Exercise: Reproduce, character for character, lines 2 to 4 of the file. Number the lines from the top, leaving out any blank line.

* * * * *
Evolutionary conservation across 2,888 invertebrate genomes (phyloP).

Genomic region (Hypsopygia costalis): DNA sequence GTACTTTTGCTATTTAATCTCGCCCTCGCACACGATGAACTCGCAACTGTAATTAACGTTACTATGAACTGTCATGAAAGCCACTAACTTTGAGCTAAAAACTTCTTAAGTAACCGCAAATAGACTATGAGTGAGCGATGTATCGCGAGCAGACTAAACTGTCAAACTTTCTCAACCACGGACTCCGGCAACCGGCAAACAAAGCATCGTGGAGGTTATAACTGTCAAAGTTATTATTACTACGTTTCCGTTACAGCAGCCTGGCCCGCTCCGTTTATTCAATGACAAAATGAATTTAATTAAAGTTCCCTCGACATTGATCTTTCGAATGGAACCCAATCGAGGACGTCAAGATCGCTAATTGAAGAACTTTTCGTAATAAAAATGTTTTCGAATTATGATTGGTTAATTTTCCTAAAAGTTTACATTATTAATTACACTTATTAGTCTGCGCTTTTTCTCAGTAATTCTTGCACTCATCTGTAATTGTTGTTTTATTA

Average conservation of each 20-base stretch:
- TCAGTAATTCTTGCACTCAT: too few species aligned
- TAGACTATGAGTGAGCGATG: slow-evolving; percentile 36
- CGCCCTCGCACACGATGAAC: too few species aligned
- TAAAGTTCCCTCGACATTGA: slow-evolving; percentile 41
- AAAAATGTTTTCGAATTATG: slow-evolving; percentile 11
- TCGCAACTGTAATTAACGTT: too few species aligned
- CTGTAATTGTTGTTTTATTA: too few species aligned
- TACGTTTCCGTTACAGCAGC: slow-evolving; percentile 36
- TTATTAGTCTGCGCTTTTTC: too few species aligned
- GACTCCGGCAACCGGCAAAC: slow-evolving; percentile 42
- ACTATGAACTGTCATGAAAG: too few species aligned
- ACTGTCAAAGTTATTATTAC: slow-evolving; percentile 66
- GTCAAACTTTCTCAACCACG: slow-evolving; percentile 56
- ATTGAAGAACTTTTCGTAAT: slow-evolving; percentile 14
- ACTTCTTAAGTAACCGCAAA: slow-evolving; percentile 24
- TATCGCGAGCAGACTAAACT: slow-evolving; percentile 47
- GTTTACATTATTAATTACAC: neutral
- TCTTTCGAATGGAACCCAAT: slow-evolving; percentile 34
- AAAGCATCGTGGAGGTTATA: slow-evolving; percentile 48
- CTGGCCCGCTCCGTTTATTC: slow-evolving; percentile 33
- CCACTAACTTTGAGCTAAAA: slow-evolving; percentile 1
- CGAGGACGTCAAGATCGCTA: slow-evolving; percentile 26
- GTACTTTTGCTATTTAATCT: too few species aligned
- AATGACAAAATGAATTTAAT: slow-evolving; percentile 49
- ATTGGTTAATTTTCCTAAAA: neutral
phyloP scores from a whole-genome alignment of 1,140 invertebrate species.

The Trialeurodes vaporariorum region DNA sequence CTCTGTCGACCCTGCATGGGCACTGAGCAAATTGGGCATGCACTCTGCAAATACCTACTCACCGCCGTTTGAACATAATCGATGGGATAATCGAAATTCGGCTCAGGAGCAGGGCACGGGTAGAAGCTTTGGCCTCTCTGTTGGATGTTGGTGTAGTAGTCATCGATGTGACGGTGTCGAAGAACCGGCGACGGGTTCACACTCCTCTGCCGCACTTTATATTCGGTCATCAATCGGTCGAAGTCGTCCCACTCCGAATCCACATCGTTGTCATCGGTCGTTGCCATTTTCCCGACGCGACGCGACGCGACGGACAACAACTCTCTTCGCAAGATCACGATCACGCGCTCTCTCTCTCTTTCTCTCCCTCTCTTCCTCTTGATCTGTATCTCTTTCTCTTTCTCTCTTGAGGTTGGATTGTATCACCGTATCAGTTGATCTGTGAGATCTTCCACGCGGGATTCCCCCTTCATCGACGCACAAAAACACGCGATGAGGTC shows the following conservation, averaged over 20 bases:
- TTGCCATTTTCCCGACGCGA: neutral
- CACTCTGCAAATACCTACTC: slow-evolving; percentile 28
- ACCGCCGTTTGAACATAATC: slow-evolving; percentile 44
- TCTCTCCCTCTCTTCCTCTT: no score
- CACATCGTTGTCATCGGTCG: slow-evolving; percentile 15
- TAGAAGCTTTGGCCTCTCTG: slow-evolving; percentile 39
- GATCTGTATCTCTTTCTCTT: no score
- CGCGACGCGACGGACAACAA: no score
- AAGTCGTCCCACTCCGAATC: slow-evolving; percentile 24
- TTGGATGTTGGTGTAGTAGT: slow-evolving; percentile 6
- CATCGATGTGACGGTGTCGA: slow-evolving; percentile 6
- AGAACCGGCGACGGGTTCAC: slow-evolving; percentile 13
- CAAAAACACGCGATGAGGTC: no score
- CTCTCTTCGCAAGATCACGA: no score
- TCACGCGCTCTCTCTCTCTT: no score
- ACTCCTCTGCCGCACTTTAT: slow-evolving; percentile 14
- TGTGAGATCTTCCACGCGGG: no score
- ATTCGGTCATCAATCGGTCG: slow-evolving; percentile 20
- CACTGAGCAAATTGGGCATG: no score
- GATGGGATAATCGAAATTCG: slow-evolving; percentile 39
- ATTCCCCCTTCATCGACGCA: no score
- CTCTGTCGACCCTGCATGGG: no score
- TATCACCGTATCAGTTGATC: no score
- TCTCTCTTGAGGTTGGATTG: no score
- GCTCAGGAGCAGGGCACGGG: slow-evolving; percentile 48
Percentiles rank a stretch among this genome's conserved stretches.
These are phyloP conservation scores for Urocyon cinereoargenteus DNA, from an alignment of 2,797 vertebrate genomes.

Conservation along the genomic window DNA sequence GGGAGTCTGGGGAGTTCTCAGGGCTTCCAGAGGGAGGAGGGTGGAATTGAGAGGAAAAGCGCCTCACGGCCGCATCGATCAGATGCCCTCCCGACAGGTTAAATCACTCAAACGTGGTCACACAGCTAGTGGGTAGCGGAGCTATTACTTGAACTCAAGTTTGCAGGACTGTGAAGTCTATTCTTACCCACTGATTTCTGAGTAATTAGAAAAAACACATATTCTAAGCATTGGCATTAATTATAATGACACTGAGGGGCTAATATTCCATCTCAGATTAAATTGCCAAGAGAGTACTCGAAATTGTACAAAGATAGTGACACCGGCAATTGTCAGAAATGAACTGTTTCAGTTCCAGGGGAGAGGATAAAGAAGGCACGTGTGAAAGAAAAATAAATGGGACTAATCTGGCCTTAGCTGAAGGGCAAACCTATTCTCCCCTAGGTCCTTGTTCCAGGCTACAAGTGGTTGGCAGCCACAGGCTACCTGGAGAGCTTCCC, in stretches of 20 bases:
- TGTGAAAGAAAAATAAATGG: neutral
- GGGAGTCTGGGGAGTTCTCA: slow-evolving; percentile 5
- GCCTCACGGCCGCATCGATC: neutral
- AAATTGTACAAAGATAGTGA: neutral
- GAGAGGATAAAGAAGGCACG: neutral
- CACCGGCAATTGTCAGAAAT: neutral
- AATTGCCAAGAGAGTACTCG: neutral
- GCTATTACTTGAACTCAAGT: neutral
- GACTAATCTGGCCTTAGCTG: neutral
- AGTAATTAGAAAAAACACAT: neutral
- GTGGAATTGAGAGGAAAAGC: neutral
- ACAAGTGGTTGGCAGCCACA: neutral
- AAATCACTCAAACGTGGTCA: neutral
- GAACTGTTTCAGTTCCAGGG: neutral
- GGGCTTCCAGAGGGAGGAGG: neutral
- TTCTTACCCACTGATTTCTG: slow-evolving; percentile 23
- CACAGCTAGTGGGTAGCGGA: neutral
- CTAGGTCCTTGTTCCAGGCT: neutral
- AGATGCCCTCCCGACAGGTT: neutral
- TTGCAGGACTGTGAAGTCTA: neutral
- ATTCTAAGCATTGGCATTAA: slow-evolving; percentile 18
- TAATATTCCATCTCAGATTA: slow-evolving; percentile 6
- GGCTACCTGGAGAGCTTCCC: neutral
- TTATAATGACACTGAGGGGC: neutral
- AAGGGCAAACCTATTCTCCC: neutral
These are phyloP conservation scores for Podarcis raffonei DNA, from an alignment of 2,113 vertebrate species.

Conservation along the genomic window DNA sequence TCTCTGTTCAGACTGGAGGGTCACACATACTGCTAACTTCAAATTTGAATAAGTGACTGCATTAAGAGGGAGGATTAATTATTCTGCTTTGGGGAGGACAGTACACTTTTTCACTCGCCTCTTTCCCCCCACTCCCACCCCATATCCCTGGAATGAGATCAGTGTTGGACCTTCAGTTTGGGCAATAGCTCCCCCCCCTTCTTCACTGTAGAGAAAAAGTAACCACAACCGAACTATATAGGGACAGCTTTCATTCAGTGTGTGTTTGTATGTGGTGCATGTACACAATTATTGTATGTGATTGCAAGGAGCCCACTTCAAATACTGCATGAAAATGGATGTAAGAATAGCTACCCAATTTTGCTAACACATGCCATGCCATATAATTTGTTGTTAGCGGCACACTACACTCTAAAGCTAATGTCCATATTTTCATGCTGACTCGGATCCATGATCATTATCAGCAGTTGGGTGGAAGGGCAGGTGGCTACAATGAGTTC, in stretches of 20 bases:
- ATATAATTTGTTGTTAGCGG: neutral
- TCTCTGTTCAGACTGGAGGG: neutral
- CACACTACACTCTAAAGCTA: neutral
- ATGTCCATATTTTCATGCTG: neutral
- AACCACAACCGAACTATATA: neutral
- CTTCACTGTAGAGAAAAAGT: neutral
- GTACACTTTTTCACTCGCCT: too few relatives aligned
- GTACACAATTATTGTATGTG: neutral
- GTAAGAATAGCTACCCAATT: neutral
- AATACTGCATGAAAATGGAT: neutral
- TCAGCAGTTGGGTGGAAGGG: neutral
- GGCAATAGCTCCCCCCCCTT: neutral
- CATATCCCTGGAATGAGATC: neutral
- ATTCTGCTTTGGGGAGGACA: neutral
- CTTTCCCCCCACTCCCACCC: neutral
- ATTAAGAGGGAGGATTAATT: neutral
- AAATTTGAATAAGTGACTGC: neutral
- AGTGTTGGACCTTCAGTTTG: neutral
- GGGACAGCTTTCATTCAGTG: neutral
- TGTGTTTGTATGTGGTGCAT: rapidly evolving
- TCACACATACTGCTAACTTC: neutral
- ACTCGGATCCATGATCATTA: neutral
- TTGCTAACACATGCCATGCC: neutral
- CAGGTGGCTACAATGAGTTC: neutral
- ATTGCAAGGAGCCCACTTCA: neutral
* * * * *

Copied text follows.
Genomic region (Hypsopygia costalis): DNA sequence GTACTTTTGCTATTTAATCTCGCCCTCGCACACGATGAACTCGCAACTGTAATTAACGTTACTATGAACTGTCATGAAAGCCACTAACTTTGAGCTAAAAACTTCTTAAGTAACCGCAAATAGACTATGAGTGAGCGATGTATCGCGAGCAGACTAAACTGTCAAACTTTCTCAACCACGGACTCCGGCAACCGGCAAACAAAGCATCGTGGAGGTTATAACTGTCAAAGTTATTATTACTACGTTTCCGTTACAGCAGCCTGGCCCGCTCCGTTTATTCAATGACAAAATGAATTTAATTAAAGTTCCCTCGACATTGATCTTTCGAATGGAACCCAATCGAGGACGTCAAGATCGCTAATTGAAGAACTTTTCGTAATAAAAATGTTTTCGAATTATGATTGGTTAATTTTCCTAAAAGTTTACATTATTAATTACACTTATTAGTCTGCGCTTTTTCTCAGTAATTCTTGCACTCATCTGTAATTGTTGTTTTATTA

Average conservation of each 20-base stretch:
- TCAGTAATTCTTGCACTCAT: too few species aligned